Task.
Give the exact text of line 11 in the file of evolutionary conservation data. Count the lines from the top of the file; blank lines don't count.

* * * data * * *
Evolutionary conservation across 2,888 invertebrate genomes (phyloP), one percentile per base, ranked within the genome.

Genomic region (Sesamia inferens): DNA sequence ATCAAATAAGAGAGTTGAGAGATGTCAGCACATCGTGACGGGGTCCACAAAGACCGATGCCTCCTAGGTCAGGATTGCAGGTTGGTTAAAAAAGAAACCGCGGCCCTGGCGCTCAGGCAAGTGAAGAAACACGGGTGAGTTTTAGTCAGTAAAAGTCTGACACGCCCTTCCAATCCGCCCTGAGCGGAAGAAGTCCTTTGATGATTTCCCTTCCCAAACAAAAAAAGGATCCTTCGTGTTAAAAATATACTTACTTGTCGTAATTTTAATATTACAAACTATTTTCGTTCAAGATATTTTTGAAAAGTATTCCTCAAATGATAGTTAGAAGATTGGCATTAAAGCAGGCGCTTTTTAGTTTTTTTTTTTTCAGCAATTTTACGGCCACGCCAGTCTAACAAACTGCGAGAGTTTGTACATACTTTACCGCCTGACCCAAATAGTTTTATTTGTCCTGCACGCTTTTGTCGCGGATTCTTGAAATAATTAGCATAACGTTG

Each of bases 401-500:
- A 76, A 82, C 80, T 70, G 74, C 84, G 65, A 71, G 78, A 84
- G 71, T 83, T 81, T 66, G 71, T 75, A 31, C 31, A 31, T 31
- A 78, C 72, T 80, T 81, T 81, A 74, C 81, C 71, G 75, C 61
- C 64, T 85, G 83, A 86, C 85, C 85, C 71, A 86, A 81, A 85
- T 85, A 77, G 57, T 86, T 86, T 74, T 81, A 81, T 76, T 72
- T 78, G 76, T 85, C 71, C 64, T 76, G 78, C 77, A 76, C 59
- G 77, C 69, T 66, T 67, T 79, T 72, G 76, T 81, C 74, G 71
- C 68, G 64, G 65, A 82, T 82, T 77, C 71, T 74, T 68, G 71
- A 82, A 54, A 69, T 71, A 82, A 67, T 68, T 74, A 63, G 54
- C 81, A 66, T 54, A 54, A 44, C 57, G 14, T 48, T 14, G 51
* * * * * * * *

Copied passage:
- C 68, G 64, G 65, A 82, T 82, T 77, C 71, T 74, T 68, G 71